Enter the Kettlebell+ for the Army Combat Fitness Test

The Fall 2019 implementation of the Army Combat Fitness Test (ACFT) raised many concerns within my unit. The pushup, sit-up, and run events of the old Army Physical Fitness Test (APFT) were replaced by six events: a three-rep max low handle trap-bar deadlift, a standing power throw with a 10lb medicine ball, a two-minute maximum hand-release pushup test, a sprint-drag-carry event, a plank for time, and a two-mile run. The ACFT not only required more long-term preparation than the APFT, but for some, it set very challenging standards. However, due to my experience with StrongFirst programming, I had a much different perspective—this transition was not only easy, but exciting. Below is a program that I created for the ACFT using the Enter the Kettlebell Plus (ETK+) template that Pavel outlined in a 2009 back issue of Milo Magazine.


I am a professional musician and Army bandsman. My experience in the fitness community is limited to reading articles and books, listening to podcasts, studying programs, and discussing details of these with other enthusiasts.  The StrongFirst community has been an amazing educational resource not only for me, but for other non-fitness professionals around the world. A special mention must be given to Colin Cooley, former SFG I, who has helped me put much of this information into practice even with my busy schedule. 

I am also a husband and father to three beautiful children.  My oldest daughter has severe disabilities and special needs, so my stress level changes from day-to-day. My energy must be managed carefully so I can serve my family to the best of my ability. In addition, my job also requires differing levels of stress management making physical, emotional, and mental health essential. For example, I might march five miles in Arlington Cemetery one day, then perform fanfares for foreign dignitaries on the balcony of the White House the next. Because our mission load is too large, my unit does not engage in group physical training. Instead, we are required to complete physical training independently.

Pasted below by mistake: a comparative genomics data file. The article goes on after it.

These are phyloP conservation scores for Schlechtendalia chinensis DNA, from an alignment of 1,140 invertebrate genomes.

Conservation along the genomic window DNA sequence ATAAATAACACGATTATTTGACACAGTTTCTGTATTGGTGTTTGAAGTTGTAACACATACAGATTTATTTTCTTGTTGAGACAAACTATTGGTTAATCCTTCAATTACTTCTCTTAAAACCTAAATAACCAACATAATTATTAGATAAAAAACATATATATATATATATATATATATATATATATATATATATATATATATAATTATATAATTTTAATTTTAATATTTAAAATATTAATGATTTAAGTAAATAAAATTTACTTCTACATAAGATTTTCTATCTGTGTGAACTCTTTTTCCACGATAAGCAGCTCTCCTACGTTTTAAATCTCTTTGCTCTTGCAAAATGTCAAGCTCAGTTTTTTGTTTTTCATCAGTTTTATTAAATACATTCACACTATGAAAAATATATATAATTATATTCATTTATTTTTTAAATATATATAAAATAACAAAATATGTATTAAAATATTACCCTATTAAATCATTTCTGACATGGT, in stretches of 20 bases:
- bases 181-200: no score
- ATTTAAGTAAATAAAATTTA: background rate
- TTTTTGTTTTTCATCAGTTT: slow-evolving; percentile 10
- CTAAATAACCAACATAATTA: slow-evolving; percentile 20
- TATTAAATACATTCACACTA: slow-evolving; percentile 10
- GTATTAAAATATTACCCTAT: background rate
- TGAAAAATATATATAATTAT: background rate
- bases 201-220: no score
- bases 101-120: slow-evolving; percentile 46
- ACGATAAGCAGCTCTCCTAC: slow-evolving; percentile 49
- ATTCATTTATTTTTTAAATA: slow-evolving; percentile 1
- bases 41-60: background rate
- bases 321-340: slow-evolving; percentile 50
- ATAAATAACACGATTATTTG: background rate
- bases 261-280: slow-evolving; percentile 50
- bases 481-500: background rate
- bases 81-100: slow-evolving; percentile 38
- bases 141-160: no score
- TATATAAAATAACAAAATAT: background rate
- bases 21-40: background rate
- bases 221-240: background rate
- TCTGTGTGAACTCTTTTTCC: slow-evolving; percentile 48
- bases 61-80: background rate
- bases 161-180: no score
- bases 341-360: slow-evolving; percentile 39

The rack position for the double kettlebell jerk

My Program

Pavel wrote ETK+ in the December 2009 issue of Milo Magazine (Vol. 17, Number 3).  The template and schedule provided can be modified to fit almost any goal. In fact, a search on the StrongFirst forum will provide evidence of the many programs that have developed from it, including my own. This article will share the details and success of my adaptation of ETK+ and provide insight on how you can use it in your own training as well.

I began my program adhering strictly to the original ETK+ schedule for three micro cycles (6 weeks). The original program by Pavel is shown below and can be followed on the StrongFirst Training App.

ETK+ Weekly template
Click on the image to enlarge.

Warmups consisted of Original Strength resets, get-ups, sled drags, and light mace swings. I usually finished each session with 5-10 minutes of trunk and gait-pattern work such as crawling, weighted planks, carries, and dead bugs. I maintained my aerobic base by taking evening neighborhood walks with my family, while pushing my daughter in her wheelchair.

After following the program strictly for six weeks, I began modifying the template. I replaced four out of the six original squat options for a trap-bar deadlift (TBDL). I included a light (60% 1RM), medium (70% 1RM), and heavy (80% 1RM) day for the TBDL, completing the prescribed ladders. To determine time per exercise, I used the two-dice roll outlined in the program. The dots coincided with minutes; therefore, each exercise lasted 2-12 minutes. Some days I would throw in goblet squats or double front squats, but I mostly performed the TBDL for specificity’s sake.

I also substituted hand-release pushups for one of the press days. For example, on a Monday or Thursday, I would complete the movements in this order: kettlebell press, TBDL/squats, hand-release pushups, and then pullups/rows. Some days (via dice roll), I used a 30lb ruck to add weight to the pushups. The ladders I used were 5, 10, 15, 20 for unweighted and 2, 4, 6, 8 ,10 for weighted. The carryover from pushups was noticeable. My kettlebell press became stronger, and I put on a little muscle in the process.